However, despite the difficulties, Lukla has one of the busiest domestic airports in Nepal. Accidents happen rarely, and the airport is considered one of the most beautiful airports in the world. It is surrounded by the mighty Himalayas and the towering emerald hills that shadow over the village.

There is no use of air navigation or radar systems. Instead, for landing and take-offs, radio communication is used. The paved road is small and is only suitable for helicopters and small aircraft with fixed wings and short takeoffs.Landing at the Tenzing Hillary Airport begins from north to south, and takeoff is from south to north of the runway. Furthermore, the runway is secured by the Nepal Army and has a wired fence around it.

Despite notoriously having the reputation as the most dangerous airport in the world, the Lukla Airport carried out about 20 or 30 aircraft landings every day during the peak seasons. Almost more than half the trekkers who visit Nepal annually tend to fly into Lukla. While the airport at Lukla is comparatively more dangerous statistically than a typical commercial airport, it is still pretty safe. The aviation officials of Nepal and local airlines are very strict on the acceptable flight conditions and regulations for aircraft making the journey to Lukla.

 

There are options available for trekking to Everest without flying. The alternate options include trekking to Lukla either from Jiri, Salleri or Kharihola. However, trekking to Lukla instead of flying takes about 3 to 8 days.

Due to Lukla’s position and elevation, weather conditions and visibility are constantly dynamic and can change rapidly. Thus, flight schedules to Lukla can be difficult and are hard to predict. The airlines do not take chances with weather conditions and will return a flight to Kathmandu from anywhere along its journey rather than risk an unsafe landing if the weather conditions change since takeoff.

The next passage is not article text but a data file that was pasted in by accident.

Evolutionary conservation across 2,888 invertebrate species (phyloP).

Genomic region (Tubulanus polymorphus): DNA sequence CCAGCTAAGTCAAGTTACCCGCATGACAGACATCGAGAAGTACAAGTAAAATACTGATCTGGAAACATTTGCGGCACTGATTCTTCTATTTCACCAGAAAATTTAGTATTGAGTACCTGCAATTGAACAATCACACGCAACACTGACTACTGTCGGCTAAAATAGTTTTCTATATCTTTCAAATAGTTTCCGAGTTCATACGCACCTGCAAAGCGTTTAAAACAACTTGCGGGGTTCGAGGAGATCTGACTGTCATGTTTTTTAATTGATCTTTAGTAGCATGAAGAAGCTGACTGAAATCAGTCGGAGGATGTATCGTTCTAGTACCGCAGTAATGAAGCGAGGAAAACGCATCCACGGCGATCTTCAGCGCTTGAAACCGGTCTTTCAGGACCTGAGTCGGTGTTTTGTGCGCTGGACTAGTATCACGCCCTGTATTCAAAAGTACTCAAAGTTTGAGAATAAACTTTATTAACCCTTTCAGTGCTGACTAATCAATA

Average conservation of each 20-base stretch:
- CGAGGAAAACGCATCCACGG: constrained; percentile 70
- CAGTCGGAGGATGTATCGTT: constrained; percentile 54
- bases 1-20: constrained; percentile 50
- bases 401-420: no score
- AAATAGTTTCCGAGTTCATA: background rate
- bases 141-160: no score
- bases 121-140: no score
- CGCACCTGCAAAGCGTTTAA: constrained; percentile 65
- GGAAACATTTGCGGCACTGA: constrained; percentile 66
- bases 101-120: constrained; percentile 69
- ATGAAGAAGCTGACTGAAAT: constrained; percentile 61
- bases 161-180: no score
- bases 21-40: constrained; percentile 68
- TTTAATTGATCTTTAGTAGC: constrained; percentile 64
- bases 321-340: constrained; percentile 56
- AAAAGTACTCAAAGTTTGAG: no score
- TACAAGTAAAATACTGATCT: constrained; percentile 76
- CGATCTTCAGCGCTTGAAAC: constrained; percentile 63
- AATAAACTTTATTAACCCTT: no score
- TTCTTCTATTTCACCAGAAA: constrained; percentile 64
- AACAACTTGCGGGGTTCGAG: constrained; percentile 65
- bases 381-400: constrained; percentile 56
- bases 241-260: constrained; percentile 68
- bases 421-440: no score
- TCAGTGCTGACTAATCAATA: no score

As such, flight delays are very common. They can happen at any time of year but are especially likely to occur during the monsoon season (late May to early September). If your flight is delayed, then you will have to reschedule the next possible flight. Travel agencies take care of rescheduling for you if you are hiring them for treks. As conditions at Lukla can change so rapidly, rescheduling may be very soon after your scheduled departure, or it may take as much as a few days later- it is very difficult to predict. This, of course, can be pretty frustrating, but it is simply a part of the journey to the Everest region.

It is strongly recommended to add at least a day or two to the end of the trip for flexibility in case of any delays. Extra days should always be scheduled at the end of the trip as this provides flexibility with the trekking itinerary in case of any weather delays.

Know Before You Go

You can get a cab in Kathmandu to get to the Tribhuvan International Airport. The cab fare can cost about NPR 1000. It is recommended to get to the airport at least one hour before your flight time.

Want to see fewer ads? Become a Member.
From Around the Web